Journal 56:4 | BYU Studies

Journal 56:4

Volume 56:4 Cover
This issue of the journal leads off with a superb arti­cle by Kent P. Jackson, who has spent the better part of a lifetime working on Old Testament materials, especially the book of Moses and the Joseph Smith Translation. This article tracks in detail the timing and scribal evidences of the Prophet's meticulous work on the book of Gen­esis in 1831 and its eventual preparation for publication. An...Read more

From the Editor

A nephew recently asked me, "Why do we care about the Old Testament? Is it even relevant today?" After catching my breath, I got wondering, how many others might share this feeling as the Church Sunday School curriculum returns in 2018 to the study of the Old Testament? And for those who feel that way, might some of the intriguing articles published in BYU Studies over the years on Old Testament... Read more

Joseph Smith Translating Genesis

Joseph Smith's revision of the Bible was one of his signature projects. Of the various sections of the Bible, Joseph Smith's Genesis revision has the most complex history as far as the documents are concerned. In this study, Kent Jackson focuses on that history and outlines the process by which the Mormon prophet produced his translation of Genesis from the earliest dictation of the text to its... Read more

"I Was Not Ready to Die Yet": William Stowell's Utah War Ordeal

In the fall of 1857, young wives Cynthia Jane Stowell and Sophronia Stowell bade fare­well to their husband, William R. R. Stowell, a lieutenant in the Utah militia working to hinder the US Army from entering Utah Territory. That winter they received word that William had been captured and was being held prisoner at Camp Scott, in present-day Wyoming. The Utah War arose from a complex web of... Read more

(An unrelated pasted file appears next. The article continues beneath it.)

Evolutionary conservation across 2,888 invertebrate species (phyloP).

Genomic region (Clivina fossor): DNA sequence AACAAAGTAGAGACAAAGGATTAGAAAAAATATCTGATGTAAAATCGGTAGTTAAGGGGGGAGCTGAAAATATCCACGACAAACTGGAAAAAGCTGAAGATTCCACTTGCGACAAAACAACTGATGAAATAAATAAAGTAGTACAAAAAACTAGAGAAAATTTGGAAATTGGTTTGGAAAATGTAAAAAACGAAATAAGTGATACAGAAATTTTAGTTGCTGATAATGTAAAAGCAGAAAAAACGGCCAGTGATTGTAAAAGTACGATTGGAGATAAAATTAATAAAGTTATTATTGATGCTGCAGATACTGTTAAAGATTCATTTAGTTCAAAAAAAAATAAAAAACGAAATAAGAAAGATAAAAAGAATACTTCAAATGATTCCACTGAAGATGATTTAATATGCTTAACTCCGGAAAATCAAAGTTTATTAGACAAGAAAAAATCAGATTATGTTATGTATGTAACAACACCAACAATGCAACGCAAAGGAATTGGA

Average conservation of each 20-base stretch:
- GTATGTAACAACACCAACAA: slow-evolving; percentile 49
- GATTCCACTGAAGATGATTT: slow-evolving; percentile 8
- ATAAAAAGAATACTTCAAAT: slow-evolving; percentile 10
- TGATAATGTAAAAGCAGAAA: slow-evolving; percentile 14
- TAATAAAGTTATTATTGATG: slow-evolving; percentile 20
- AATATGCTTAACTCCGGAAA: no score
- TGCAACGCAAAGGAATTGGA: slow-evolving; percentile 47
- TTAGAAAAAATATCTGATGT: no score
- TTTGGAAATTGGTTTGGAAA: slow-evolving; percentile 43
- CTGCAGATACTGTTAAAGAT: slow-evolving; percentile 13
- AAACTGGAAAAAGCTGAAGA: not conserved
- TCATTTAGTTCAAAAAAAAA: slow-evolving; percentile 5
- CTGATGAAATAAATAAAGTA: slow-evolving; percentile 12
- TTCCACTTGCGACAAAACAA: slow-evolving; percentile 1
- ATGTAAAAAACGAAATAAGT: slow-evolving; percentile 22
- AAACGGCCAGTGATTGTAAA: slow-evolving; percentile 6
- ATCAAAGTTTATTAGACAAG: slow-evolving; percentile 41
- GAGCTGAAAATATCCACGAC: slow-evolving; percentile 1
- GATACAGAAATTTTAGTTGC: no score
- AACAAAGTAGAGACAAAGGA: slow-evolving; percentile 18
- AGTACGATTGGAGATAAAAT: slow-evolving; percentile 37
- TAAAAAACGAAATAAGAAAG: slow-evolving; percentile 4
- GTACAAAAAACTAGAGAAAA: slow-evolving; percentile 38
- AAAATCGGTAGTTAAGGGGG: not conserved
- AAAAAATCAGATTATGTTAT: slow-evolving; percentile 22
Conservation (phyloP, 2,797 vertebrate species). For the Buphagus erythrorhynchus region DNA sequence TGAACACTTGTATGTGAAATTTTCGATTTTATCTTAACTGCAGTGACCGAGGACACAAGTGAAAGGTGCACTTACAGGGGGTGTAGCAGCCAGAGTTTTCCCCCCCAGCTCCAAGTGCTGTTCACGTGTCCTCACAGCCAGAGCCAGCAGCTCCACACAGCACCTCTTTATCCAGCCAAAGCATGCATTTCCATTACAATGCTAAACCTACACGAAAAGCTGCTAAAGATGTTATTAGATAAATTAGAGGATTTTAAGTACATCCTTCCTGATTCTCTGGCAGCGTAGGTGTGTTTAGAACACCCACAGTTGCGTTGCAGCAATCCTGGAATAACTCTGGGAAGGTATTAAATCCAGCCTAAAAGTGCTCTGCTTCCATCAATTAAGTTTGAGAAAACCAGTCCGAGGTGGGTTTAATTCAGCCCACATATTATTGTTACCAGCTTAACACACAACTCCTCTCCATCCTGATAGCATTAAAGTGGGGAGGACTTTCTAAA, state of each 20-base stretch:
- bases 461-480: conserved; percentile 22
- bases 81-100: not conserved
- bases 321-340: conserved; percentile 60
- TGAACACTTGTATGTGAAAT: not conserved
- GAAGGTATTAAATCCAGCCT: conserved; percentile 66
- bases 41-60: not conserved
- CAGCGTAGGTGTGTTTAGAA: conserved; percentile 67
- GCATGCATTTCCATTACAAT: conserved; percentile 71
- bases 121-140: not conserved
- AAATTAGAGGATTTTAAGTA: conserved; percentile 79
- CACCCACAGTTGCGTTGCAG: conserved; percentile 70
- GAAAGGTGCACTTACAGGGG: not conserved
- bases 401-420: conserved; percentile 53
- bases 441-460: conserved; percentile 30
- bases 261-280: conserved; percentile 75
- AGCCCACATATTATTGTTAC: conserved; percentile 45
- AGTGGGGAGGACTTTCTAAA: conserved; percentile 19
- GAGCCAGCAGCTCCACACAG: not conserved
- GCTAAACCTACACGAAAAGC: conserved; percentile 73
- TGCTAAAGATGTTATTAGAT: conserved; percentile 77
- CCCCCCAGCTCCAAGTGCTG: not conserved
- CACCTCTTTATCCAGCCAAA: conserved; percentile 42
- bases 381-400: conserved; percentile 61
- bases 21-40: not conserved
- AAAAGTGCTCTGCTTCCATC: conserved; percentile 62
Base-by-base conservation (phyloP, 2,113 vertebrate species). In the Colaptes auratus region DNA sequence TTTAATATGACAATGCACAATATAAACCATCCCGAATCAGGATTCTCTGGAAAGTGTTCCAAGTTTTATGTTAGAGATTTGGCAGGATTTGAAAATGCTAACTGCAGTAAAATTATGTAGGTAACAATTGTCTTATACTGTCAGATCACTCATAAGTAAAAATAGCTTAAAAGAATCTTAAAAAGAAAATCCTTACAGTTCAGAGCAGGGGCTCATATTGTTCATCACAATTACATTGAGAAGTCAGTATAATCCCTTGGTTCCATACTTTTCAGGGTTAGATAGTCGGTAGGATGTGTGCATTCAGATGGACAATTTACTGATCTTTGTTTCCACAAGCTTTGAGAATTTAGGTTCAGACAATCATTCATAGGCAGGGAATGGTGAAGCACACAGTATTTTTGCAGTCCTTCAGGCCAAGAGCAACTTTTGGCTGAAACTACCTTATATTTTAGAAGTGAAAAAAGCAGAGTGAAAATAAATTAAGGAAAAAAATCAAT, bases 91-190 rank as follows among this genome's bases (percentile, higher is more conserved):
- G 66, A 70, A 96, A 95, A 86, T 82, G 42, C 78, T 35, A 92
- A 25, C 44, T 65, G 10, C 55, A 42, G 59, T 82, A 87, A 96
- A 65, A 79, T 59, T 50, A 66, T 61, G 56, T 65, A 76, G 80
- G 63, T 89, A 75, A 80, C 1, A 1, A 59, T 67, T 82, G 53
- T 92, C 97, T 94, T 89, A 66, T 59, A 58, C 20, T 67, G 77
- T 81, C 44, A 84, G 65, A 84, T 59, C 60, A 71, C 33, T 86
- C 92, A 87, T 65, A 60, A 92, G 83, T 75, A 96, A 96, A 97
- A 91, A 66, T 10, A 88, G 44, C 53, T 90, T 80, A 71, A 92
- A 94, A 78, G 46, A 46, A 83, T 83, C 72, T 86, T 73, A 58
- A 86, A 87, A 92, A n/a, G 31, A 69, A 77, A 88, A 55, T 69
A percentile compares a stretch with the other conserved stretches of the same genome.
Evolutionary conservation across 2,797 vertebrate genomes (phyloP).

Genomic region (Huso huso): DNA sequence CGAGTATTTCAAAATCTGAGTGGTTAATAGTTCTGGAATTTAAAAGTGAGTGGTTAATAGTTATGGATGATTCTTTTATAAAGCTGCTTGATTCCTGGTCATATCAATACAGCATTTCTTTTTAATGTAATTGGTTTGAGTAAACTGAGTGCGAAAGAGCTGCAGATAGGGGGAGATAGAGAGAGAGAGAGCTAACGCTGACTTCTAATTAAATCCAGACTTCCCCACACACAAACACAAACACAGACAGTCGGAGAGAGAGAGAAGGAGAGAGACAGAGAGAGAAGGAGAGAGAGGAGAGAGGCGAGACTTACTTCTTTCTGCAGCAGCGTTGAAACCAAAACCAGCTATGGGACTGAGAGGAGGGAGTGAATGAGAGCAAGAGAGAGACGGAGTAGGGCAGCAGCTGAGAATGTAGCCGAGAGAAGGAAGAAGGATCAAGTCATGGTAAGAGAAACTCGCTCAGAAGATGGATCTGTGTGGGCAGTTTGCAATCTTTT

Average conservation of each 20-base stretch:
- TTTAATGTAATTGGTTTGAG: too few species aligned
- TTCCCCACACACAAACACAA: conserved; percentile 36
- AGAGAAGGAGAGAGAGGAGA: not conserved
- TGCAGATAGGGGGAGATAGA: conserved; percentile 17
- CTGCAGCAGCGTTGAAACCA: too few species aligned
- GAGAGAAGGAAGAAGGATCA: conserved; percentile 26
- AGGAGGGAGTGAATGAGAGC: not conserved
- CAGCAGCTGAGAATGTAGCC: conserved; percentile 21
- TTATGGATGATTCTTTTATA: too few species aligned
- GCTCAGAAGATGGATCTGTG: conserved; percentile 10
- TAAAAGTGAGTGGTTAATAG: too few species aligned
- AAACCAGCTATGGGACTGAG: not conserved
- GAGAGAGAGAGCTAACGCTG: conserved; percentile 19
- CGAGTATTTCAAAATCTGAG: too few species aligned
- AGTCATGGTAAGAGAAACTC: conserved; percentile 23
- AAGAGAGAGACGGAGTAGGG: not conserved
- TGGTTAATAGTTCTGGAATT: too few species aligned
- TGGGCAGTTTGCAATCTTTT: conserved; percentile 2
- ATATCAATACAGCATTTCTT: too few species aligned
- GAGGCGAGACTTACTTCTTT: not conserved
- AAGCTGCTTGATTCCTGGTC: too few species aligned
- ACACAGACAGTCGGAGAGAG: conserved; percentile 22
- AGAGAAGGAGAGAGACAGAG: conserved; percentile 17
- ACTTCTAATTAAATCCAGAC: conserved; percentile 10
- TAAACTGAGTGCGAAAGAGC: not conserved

Joseph Smith's Dog, Old Major

During the march of Zion's Camp in 1834, Samuel Baker presented Joseph Smith with a dog named Major. This dog became very attached to and protective of Joseph. The dog was probably an English mastiff, a breed known for loyalty. Joseph reportedly told Aaron W. Harlan, an Iowa resident, that when Joseph had been a prisoner in Missouri (probably in Liberty Jail in 1838-1839), that this dog could not... Read more

Photographs of the Fourteen Apostles of The Church of Jesus Christ of Latter-day Saints, September and October 1898

When President Wilford Woodruff died, the fourteen Apostles gathered for the funeral in Salt Lake. Charles R. Savage took a photograph of the service on September 8, 1898, creating the second-earliest photo of all of the Apostles together. The Apostles sat for a group portrait right after the funeral. After seeking guidance from the Lord, senior Apostle Lorenzo Snow decided to reorganize the... Read more


The first time it happened, I was seven. My grandma had mailed me a tiny ring for my birthday, an aquamarine set in silver. I clapped my hands and couldn't stop jumping when I saw it. It was the first piece of jewelry I had ever owned; like wearing a piece of the sky. I took it everywhere—presenting my hand to the world, palm down, as if I were queen. It was the most beautiful ring in the history... Read more

Ways of Thinking

Access the PDF Download to view the full content of this poem. Read more